The Book of Life


You’d think, given the base material, that Book of Life would be more adult-leaning than last night’s, children’s book-based, The Boxtrolls. Absent the artistic merit of the piece, you’d be wrong.

Admittedly, the subject doesn’t seem like a children’s tale on the surface; the Mexican Day of the Dead isn’t typical fare for youngsters north of the border. But the issue is that it is kept very much at the surface, with few real dangers. It is also loaded with frenetic movement. In fact, so frenetic that a lot of the beautiful work in the piece is lost. I think the result is due to the fact that Gutiérrez came out from the animation room to direct his freshman feature and, with TV animation veteran Langdale, wrote this story. The TV influence is strong with this film from both men.

As a movie it is serviceable with some good voice talent and fun moments. I give the film a lot of credit for the strength of the female lead, Saldana (Guardians of the Galaxy). The men, Tatum (Foxcatcher) and Luna (Elysium) are also nicely “modern” in their plot lines, despite the period setting.  But I was a bit confused by the mix of accents, some very heavy and some very white-man American. Given the strong Latin leaning of the piece, I’d have expected the choices to be consistent. Overall the voice talent works… and there are some nice surprises in the cast as well.

On the art side, basing the characters and world on wooden Mexican puppets gives this movie a beautiful and visually unique look. Wrapped as a presentational tale told to an audience in the film, that choice works well. I can’t wait to rewatch the movie in 3D as the design and framing were clearly selected to take advantage of that technology. The story does also manage to surprise at times, leveraging structures outside the typical American genres. Mining the Day of the Dead for the mythic underpinnings of the story truly provided a new view of the world as compared to main stream. But the focus of the tale is decidedly for younger audiences, which is a shame. The appeal of this film could have been much broader.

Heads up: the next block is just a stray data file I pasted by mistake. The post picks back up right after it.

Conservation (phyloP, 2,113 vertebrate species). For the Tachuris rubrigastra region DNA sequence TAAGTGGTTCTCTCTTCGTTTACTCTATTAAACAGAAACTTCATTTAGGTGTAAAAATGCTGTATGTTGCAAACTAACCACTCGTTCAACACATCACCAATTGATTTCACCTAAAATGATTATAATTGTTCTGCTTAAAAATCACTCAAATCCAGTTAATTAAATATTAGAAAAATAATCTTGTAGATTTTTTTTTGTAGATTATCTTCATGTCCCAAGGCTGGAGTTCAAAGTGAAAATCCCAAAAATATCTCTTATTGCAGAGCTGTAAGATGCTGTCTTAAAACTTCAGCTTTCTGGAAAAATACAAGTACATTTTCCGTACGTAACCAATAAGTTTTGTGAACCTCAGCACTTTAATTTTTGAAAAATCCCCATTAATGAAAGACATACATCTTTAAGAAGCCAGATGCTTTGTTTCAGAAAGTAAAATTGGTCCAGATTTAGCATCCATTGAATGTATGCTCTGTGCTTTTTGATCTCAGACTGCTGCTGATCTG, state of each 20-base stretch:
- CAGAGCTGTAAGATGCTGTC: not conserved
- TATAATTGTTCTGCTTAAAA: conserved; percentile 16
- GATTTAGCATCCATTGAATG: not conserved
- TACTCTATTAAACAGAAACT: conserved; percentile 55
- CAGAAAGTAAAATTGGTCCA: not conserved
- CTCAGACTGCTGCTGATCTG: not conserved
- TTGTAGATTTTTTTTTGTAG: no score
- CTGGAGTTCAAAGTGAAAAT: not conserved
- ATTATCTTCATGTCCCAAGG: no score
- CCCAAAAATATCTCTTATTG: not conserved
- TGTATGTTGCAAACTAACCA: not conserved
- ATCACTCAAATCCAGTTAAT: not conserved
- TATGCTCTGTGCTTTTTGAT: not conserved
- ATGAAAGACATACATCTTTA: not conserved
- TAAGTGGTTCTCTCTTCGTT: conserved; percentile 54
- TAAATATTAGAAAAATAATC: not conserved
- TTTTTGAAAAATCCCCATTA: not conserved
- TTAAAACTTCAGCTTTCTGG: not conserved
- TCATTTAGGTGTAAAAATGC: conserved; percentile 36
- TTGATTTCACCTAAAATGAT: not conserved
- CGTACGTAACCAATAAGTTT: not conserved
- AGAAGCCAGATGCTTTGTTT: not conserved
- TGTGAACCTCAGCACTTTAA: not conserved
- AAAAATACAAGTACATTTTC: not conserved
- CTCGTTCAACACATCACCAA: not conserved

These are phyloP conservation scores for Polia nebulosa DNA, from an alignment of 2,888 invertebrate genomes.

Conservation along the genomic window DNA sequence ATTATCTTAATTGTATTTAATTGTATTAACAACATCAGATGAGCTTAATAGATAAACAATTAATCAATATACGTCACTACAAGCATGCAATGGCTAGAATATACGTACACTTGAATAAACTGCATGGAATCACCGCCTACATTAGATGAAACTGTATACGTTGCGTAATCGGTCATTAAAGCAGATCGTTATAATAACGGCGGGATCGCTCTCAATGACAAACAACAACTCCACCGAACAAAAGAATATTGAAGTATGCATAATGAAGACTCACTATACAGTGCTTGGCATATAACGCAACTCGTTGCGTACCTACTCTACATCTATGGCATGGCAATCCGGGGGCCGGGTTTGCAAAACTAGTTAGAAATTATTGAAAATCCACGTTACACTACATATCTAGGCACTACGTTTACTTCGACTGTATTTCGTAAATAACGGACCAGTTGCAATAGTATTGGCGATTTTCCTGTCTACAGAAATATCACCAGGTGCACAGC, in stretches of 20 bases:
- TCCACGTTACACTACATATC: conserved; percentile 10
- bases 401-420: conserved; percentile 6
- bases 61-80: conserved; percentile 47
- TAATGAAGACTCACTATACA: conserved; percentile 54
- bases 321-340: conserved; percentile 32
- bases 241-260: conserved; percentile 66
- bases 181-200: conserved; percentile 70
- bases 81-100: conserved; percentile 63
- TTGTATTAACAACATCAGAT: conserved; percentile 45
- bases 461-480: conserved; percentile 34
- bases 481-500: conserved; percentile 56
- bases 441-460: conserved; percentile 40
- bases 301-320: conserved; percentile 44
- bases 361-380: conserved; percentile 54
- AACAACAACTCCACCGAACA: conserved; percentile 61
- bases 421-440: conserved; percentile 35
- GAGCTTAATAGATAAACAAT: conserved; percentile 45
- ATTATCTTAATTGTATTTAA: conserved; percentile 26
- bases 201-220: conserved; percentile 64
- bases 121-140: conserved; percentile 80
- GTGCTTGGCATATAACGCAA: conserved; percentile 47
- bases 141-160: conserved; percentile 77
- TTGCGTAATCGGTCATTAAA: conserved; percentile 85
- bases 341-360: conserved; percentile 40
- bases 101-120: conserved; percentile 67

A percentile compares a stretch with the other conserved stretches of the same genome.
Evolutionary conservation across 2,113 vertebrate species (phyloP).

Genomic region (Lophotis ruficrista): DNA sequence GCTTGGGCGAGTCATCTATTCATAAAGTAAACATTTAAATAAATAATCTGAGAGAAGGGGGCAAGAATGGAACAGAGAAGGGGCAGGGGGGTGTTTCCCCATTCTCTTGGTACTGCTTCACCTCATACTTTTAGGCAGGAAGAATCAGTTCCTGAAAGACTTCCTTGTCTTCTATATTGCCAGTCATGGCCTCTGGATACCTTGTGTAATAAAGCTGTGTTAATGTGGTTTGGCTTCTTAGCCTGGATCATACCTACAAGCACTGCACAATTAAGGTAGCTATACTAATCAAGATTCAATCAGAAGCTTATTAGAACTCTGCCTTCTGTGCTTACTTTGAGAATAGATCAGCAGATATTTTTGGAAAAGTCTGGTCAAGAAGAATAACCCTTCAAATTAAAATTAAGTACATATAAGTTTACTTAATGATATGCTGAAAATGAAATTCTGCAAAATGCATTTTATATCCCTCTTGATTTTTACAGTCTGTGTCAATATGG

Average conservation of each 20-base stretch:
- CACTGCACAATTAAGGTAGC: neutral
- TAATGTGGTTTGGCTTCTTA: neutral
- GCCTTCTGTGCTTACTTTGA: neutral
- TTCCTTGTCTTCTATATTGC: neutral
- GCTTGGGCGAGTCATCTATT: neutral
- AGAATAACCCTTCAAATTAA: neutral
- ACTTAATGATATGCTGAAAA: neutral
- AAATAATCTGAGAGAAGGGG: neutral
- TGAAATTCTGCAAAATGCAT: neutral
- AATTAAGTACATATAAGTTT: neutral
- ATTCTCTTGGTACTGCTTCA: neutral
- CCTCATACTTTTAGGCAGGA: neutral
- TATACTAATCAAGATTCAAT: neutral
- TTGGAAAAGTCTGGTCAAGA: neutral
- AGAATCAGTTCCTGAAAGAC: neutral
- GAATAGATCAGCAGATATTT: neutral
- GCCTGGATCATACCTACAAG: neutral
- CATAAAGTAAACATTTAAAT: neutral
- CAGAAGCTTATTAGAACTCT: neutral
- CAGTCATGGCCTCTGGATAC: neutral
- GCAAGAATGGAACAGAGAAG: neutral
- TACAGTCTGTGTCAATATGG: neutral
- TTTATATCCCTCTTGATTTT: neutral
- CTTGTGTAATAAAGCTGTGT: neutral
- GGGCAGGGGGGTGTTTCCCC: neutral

Overall, this is a welcome and unique addition to the animation shelves. I hope that the creative power behind the film, which included Del Toro (Pacific Rim), continue to produce material… hopefully material with a bit more bite and meat on the bones when they try again.

Leave a Reply

Your email address will not be published. Required fields are marked *

This site uses Akismet to reduce spam. Learn how your comment data is processed.